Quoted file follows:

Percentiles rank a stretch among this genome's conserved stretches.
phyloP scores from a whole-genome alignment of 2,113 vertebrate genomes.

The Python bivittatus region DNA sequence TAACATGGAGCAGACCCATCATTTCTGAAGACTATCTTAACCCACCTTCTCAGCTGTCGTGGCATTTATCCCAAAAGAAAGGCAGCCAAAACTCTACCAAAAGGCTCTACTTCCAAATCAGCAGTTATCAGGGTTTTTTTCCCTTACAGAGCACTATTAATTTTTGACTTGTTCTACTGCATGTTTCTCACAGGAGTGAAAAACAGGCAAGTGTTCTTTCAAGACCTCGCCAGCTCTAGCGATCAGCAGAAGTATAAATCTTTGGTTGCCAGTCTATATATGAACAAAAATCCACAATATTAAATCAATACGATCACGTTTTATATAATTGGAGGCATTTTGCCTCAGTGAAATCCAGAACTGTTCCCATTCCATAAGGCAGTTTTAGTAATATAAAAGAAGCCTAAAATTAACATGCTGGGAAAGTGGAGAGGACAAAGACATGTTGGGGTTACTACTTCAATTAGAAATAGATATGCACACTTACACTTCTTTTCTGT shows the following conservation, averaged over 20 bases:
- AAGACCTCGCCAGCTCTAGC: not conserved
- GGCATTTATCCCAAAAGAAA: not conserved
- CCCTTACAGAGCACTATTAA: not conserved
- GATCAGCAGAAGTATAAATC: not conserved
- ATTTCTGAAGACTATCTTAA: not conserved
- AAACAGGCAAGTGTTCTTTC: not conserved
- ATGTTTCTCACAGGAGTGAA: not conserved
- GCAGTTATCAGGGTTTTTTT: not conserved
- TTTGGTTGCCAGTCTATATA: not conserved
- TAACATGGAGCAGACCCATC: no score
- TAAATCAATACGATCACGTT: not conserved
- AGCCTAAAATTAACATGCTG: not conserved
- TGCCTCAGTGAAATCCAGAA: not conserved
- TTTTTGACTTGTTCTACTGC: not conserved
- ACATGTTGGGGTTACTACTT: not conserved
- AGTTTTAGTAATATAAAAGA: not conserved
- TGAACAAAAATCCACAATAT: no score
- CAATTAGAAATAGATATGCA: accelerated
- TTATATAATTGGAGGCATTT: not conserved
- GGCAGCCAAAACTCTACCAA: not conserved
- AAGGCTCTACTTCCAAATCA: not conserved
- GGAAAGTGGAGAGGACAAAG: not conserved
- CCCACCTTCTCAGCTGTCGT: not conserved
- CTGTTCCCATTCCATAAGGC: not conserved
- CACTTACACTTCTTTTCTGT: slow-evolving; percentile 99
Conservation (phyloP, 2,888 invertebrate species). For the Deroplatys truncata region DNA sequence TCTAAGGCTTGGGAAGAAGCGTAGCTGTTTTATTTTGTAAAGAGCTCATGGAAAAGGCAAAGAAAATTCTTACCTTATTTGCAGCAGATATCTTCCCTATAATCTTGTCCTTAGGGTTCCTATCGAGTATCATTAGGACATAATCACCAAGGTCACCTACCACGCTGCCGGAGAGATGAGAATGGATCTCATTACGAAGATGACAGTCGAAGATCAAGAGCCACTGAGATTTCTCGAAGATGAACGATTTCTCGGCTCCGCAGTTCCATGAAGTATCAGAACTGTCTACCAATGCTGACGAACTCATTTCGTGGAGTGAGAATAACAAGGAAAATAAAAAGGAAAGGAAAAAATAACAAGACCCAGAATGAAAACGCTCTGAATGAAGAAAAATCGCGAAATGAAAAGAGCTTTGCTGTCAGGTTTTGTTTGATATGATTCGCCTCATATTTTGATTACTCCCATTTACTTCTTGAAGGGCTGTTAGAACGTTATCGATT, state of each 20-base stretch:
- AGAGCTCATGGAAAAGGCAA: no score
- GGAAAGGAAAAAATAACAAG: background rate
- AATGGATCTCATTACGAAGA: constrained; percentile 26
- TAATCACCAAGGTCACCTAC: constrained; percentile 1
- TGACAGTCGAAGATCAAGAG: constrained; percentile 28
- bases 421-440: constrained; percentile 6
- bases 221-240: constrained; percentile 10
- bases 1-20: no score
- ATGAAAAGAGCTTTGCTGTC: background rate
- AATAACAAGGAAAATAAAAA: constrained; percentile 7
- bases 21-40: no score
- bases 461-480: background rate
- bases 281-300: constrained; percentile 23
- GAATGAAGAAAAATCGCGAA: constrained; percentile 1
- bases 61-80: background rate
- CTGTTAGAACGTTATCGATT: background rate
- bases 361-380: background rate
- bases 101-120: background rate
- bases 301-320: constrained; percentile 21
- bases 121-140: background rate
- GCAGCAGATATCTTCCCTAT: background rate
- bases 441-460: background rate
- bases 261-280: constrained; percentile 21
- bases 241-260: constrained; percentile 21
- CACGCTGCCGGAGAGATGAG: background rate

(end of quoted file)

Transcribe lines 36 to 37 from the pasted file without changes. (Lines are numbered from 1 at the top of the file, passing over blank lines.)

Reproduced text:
- bases 221-240: constrained; percentile 10
- bases 1-20: no score